Oedipus' Real Complex
Oedipus' Real Complex That Oedipus, in Sophocles' play, suffered not at all from his eponymous complex cannot seriously be disputed. The Oedipus of Oedipus the King has no interest whatsoever in marrying his mother and killing his father and in fact creates his destiny only by avoiding it. Still, the story of Oedipus that Sophocles gives us does yield a complex of sorts. The real Oedipus complex, for Sophocles, is the ability to believe the worst possible thing. Consider: Oedipus' demise begins with Creon's report that Thebes harbors Laius' murderer, and Tiresias' claim that Oedipus is an incestuous parricide. But Creon, admittedly corrupt(ible), is hardly trustworthy, and Tiresias has already proven himself unequal to the Sphinx; Oedipus knows these facts, but, unable to control his own fears, fails to pursue their implications. Oedipus' presence in Thebes was motivated by a drunk calling him a bastard at a party; the alcoholic utterance sent him ultimately to Delphi, to an oracle always ambiguous, to a god who evades Oedipus' questions and only adds to his fears. Oedipus misses glaring contradictions: Creon says that the servant of Laius who reported the former king's death arrived in Thebes while the Sphinx was still active, and claimed that thieves had killed Laius and the remainder of his party; Jocasta told Oedipus that the man returned and found Oedipus ruling on the throne. Both claims cannot be true, but the alleged (if contradictory) evidence, and the subsequent arrival of a messenger from Corinth and the appearance of the shepherd who attended Laius and (mirabile dictu) was the very man who once gave away an unidentified infant from the palace, overwhelms Oedipus and sets him to his self-blinding. A moment's analysis saves Oedipus, or at least his eyes, but his disposition does not allow him that moment.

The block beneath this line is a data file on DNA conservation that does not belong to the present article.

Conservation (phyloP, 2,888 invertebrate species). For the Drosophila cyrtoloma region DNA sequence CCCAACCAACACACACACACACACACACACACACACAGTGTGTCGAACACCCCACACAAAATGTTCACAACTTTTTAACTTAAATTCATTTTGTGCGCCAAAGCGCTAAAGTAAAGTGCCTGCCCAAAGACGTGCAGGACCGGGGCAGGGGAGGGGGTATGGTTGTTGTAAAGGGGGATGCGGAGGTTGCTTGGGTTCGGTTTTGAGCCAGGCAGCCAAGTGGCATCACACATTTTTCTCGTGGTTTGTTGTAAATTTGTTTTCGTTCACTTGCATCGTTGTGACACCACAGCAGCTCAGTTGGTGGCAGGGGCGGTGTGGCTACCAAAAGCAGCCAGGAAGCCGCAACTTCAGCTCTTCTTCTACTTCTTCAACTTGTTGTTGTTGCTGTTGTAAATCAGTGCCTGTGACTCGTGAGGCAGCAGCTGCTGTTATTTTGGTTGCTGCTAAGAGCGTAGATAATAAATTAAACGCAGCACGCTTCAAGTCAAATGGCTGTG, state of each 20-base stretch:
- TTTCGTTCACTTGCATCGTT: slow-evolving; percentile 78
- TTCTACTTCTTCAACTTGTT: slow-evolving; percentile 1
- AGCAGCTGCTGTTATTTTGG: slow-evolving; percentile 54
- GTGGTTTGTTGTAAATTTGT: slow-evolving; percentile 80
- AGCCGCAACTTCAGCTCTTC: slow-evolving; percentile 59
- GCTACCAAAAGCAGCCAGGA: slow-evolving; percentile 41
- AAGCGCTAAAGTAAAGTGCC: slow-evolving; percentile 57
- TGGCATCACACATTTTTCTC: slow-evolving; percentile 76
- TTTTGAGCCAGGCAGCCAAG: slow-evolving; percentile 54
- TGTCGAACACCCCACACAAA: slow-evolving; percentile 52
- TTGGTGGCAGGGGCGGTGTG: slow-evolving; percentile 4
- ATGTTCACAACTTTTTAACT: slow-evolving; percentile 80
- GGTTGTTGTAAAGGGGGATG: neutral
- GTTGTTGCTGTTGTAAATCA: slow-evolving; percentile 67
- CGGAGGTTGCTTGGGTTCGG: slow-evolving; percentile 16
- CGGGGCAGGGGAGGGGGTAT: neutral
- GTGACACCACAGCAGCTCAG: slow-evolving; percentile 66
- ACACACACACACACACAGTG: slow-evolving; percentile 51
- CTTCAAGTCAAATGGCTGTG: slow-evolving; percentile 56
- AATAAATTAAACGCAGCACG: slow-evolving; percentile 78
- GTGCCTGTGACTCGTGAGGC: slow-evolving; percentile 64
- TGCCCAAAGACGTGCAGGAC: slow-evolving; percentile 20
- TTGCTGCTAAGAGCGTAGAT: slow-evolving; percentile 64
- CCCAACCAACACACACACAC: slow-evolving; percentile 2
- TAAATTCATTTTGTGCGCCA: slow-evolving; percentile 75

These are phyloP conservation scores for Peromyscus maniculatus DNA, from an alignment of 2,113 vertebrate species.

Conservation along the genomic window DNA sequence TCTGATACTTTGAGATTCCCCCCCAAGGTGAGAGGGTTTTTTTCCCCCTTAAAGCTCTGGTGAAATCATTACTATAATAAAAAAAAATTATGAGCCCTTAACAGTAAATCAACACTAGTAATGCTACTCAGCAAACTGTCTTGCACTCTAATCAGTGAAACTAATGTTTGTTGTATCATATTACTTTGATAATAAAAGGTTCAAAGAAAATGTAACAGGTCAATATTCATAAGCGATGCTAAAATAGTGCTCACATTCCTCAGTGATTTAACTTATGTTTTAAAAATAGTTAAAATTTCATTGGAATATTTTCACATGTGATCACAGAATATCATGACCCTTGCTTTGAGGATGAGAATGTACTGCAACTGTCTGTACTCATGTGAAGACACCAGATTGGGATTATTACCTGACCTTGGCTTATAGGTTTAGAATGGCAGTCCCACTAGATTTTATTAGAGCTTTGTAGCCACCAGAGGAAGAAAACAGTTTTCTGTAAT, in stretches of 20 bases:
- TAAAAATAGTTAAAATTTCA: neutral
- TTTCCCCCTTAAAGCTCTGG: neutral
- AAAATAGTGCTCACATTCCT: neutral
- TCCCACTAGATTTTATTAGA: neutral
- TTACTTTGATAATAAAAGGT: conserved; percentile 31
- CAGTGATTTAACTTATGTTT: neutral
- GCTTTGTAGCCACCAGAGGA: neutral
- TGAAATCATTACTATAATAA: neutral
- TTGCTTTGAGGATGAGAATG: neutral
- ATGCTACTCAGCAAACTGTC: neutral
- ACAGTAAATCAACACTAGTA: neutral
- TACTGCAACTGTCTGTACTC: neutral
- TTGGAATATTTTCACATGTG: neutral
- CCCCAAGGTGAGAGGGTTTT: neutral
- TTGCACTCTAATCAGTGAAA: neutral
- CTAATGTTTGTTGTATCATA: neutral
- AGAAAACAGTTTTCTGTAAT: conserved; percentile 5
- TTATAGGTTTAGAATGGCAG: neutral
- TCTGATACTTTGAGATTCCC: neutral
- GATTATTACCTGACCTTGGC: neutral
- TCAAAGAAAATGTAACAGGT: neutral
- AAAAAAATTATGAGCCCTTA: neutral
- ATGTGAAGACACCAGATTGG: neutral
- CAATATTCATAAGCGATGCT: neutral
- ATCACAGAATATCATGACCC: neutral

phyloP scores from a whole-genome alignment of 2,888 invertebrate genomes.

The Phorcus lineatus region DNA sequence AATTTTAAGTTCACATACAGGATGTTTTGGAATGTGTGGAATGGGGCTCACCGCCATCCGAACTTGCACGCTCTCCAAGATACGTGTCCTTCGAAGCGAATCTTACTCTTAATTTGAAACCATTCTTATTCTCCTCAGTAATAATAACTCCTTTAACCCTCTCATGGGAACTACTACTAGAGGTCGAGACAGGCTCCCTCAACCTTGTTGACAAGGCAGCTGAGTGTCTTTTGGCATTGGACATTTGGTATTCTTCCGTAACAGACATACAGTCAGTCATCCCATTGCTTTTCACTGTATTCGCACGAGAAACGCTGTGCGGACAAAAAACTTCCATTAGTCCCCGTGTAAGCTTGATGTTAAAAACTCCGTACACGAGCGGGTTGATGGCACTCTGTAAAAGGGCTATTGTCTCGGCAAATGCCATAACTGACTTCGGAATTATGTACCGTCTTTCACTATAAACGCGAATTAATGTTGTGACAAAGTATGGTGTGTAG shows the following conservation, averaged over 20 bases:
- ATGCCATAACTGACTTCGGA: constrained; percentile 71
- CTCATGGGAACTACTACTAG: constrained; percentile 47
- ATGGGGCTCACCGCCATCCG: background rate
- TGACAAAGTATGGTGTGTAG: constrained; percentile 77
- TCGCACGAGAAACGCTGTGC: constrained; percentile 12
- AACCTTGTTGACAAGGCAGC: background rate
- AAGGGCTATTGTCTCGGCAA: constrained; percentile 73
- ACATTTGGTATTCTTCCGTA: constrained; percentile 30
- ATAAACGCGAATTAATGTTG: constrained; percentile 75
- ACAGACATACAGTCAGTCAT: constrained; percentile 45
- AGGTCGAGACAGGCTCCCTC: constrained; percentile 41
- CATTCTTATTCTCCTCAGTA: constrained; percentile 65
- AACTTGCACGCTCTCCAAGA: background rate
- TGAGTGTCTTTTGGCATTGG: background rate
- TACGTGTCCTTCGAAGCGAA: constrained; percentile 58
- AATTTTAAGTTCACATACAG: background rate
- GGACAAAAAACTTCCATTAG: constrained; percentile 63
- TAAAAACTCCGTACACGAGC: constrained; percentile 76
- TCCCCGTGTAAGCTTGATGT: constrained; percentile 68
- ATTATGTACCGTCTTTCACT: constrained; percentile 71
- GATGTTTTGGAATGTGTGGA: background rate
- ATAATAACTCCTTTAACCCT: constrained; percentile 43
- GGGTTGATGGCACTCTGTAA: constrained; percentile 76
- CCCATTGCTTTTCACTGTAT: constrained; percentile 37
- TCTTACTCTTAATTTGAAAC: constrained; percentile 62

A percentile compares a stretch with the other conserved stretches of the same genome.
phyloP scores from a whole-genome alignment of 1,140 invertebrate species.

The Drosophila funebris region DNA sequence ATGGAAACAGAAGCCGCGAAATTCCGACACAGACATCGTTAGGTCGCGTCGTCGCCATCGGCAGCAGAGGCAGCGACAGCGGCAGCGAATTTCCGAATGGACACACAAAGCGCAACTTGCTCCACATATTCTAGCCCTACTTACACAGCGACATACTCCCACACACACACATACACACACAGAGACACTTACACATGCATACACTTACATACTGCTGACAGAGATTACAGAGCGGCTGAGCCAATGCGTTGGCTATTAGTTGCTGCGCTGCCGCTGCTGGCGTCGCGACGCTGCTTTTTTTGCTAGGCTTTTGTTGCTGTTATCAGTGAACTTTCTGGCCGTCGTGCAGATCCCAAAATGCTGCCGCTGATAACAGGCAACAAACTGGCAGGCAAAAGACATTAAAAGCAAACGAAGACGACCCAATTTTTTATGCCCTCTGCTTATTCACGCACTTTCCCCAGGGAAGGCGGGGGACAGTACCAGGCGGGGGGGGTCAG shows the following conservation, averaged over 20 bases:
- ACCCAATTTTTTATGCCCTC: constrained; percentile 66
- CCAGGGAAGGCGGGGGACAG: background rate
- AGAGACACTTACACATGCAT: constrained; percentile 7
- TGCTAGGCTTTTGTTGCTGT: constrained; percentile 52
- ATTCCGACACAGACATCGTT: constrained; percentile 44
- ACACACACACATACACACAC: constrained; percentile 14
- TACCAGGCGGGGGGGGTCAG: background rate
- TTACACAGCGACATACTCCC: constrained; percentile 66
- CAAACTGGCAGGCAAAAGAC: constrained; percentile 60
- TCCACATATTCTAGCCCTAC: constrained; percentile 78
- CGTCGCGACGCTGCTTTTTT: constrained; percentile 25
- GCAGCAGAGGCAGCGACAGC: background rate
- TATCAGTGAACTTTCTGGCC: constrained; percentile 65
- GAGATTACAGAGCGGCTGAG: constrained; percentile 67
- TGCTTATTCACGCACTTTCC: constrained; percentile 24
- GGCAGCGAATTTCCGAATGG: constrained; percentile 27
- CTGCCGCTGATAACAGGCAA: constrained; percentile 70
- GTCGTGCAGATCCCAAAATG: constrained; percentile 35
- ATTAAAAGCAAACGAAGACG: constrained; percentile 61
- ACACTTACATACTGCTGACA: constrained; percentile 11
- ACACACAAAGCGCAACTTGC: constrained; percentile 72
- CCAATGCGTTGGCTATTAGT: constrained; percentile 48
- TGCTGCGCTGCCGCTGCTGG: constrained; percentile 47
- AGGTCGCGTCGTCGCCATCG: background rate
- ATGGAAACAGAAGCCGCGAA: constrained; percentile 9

Keywords: Sophocles, Oedipus, Tragedy, Freud
Profe. Joseph Wilson
Professor of Classical Studies, Department of Foreign Languages, University of Scranton